K-means / -medians Clustering

Cluster analysis is one method of non-supervised machine-learning.

Main objectives are:

Clustering is a heuristic method.
Many clustering methods are initialized with randomized start values, with the result that different runs may result in different clusters.
Often, a clustering method is repeatedly applied to the same dataset. A human expert then validates quality and meaning of the clusters and selects optimal classification.

K-Means Clustering is a iterative distance based clustering method. In opposite to totally non-supervised hierarchical clustering, k-means clustering requires one parameter: K, the number of clusters to search for.
The goal is to divide the objects (genes in the expression matrix) into a user defined number of K clusters in such a way that all members of the cluster have the same common pattern, different to all other clusters.

The user has to define the number of clusters K for which the algorithm shall try to build cluster for.
Often the number of clusters may be guessed according to a hypothesis. But in most cases it is hard to determine the correct number of clusters, even on well known problems:
Define number of clusters for playing cards

Not depending of the internal structure of the data, K-means clustering will always try to dissect the data into the requested number of k clusters. Independent of the real internal data structure.
When asking for


Basic algorithm:

i.    Define number of clusters to search for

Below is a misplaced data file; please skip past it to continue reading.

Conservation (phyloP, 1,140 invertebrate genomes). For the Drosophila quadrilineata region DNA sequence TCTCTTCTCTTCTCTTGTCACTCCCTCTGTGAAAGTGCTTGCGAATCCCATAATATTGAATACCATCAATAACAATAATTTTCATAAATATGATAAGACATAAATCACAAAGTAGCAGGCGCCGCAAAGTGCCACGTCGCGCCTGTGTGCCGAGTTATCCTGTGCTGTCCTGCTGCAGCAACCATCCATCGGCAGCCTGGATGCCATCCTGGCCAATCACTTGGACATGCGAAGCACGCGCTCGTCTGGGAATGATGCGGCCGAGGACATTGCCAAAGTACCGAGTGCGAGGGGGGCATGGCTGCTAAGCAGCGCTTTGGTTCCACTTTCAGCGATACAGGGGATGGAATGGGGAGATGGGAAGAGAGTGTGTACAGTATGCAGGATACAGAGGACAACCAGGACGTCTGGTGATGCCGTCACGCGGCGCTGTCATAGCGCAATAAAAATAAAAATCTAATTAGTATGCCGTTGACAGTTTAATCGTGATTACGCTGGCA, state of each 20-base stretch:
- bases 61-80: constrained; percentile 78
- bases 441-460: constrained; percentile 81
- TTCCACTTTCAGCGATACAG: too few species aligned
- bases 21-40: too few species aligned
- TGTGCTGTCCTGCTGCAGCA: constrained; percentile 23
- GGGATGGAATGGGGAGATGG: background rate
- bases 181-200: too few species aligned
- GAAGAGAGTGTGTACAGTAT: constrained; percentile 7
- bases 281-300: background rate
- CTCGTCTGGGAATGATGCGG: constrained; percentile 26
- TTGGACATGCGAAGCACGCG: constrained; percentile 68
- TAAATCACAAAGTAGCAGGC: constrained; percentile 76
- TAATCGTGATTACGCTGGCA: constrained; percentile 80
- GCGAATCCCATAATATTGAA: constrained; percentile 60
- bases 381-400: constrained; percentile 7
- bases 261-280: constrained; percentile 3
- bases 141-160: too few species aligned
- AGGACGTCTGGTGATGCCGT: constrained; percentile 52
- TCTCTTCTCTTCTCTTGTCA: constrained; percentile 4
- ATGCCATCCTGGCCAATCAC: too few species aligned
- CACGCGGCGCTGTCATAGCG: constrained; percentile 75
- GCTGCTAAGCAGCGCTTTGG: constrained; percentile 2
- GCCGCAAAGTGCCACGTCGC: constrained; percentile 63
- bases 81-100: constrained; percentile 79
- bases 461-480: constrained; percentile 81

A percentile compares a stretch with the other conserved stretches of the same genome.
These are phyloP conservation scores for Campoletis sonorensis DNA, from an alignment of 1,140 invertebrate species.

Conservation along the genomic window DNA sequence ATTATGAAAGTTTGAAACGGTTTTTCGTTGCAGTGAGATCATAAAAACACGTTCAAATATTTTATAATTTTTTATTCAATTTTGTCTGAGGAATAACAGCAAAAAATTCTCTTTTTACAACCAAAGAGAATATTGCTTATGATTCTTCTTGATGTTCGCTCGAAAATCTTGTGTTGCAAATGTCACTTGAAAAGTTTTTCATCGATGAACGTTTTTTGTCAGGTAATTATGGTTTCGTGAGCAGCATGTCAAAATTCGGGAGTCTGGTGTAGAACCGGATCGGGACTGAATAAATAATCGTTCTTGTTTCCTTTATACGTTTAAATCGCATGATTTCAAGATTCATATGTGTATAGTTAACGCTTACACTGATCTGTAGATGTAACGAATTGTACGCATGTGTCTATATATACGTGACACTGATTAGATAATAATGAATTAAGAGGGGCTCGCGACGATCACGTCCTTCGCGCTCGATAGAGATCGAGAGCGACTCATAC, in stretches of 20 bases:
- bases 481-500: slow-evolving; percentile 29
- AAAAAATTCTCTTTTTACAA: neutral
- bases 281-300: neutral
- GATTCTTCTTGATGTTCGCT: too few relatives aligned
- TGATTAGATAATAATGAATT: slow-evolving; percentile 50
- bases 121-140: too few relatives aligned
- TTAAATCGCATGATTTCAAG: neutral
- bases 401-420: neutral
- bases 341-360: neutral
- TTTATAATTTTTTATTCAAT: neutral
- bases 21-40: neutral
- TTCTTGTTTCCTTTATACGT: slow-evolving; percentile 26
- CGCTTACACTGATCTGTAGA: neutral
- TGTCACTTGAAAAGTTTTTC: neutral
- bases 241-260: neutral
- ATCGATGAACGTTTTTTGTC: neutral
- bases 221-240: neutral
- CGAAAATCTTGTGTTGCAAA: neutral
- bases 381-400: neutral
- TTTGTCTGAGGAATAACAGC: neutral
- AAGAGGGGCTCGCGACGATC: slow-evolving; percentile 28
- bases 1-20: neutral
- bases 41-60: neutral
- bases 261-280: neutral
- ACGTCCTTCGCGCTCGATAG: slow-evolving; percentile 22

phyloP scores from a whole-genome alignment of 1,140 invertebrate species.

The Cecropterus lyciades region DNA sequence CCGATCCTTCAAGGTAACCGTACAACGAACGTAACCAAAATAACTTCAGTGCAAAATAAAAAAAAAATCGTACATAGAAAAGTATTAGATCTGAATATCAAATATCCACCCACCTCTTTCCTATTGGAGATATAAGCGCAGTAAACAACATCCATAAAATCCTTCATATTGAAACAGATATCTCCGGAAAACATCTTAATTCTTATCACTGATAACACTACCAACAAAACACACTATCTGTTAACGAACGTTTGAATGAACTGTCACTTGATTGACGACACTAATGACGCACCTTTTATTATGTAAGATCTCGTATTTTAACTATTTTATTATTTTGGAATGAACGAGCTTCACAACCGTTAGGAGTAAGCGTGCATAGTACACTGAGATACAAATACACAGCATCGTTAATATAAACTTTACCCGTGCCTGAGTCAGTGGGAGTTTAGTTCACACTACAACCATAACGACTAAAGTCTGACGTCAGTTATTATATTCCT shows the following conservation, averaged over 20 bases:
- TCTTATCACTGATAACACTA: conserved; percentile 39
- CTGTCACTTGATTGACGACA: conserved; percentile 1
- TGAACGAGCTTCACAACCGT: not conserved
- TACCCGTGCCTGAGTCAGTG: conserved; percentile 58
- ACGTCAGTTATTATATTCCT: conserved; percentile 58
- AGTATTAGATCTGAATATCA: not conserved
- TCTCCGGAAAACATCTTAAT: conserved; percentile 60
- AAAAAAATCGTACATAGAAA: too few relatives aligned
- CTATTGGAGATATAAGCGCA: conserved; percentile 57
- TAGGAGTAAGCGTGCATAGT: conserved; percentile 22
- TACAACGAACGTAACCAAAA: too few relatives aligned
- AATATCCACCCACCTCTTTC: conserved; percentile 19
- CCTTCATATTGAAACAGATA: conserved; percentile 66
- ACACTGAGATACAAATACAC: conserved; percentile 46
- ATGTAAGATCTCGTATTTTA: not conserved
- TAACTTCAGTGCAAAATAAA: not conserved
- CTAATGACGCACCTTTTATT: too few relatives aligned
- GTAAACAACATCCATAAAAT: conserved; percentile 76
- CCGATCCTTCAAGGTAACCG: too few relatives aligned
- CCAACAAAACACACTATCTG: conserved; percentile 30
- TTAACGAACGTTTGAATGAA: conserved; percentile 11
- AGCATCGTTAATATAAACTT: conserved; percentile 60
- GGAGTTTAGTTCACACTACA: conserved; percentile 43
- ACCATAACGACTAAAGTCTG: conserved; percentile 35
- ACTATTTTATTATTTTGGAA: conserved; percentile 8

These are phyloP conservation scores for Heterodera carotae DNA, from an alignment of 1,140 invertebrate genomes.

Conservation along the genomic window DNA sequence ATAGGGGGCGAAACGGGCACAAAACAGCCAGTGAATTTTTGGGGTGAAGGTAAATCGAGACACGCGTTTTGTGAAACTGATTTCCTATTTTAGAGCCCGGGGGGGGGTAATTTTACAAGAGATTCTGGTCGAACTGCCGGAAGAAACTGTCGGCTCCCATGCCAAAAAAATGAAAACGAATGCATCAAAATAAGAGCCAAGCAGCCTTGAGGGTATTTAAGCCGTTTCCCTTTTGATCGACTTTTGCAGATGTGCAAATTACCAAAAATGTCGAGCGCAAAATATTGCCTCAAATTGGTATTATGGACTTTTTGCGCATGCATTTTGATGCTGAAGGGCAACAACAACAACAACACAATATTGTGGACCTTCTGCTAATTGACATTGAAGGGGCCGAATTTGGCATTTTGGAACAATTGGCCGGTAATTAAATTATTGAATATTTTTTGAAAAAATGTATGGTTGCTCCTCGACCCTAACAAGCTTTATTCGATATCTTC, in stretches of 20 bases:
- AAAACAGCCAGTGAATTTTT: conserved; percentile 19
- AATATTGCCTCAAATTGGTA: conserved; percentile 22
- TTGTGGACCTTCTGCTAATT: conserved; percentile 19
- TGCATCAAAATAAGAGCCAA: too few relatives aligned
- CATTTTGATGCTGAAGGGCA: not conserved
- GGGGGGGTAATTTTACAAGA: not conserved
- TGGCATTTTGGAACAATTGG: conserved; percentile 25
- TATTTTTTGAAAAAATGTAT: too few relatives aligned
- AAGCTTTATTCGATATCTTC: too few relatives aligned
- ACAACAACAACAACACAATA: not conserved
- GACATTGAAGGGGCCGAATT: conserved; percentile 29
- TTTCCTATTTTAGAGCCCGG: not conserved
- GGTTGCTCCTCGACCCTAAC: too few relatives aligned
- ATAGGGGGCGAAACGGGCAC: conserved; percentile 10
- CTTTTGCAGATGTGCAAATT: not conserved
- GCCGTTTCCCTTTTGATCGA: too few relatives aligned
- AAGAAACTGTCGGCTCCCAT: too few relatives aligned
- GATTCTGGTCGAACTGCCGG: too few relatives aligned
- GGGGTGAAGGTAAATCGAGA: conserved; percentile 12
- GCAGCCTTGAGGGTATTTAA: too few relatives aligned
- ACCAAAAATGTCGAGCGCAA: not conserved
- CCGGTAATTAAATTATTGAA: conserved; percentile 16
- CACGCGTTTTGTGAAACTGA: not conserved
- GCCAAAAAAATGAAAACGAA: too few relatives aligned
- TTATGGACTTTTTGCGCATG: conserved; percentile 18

ii.    (Randomly) assign cluster centroids

1)    Calculate distance of each gene to each cluster centroid
2)    Re-assign genes to that cluster where distance is minimal
3)    Calculate cluster centroids (means)
4)    Continue at step 1 until no genes move any longer between clusters, a max number of cycles is exceeded, ...

Imagine a dataset which shall be divided into two clusters:

ii. Randomly assign centroids to the two clusters:

Compute distances from each gene to all cluster centroids, and assigne a gene to that cluster where distance to centroid is minimal:

1. Until all genes are uniquely assign to one of the k-clusters:

2. Re-compute cluster centroids with new cluster members:

3. Reassign genes to new cluster centroids







Having selected KMC by clicking the KMC-button ( or from Main menu | Analyse | KMC), the Group Selection / Parameter dialog pops up.

ON the Groups tabsheet, the hybridisations used for a KMC analyses may be selected:


On the Parameters tab sheet, basic computation parameters may be set:

Number of clusters K, the cluster number, default value=5
Init cluster Method how to initialize cluster centroids:
 - Random, random values are assign to the centroids
 - Regular wave pattern
Centroid computation The method how to compute cluster centroids from member genes:
 - Arithmetic mean
 - Median
Distance metric The method how to compute Centroid <=> Gene distances:
 - Euclidean distance
 - cosine of angle between genes vectors (~ Pearson correlation)
 - Dot product
Max # of exchanged genes Stop criterion1:
KMC count the total number of genes exchanged between all clusters.
As soon as this number is small enough, KMC stops.
Maximum number of iterations Stop criterion 2:
Maximumn number of cycles "Assign genes/Re-compute centroids".
Useful in cases where KMC does not converge: i.e. there is no preferable gene=>cluster assignment.






Data views

After the analyses a new branch is added to the Analysis tree:

As usual, Gene lists, Sub-expression-matrices, Gene-/Centroid profiles or heat maps for the respective cluster may be displayed, by clicking the respective tree item.


Convergence table:

The convergence table displays graphically how fast each single cluster  as well as the whole KMC-analyses converges to its final classification: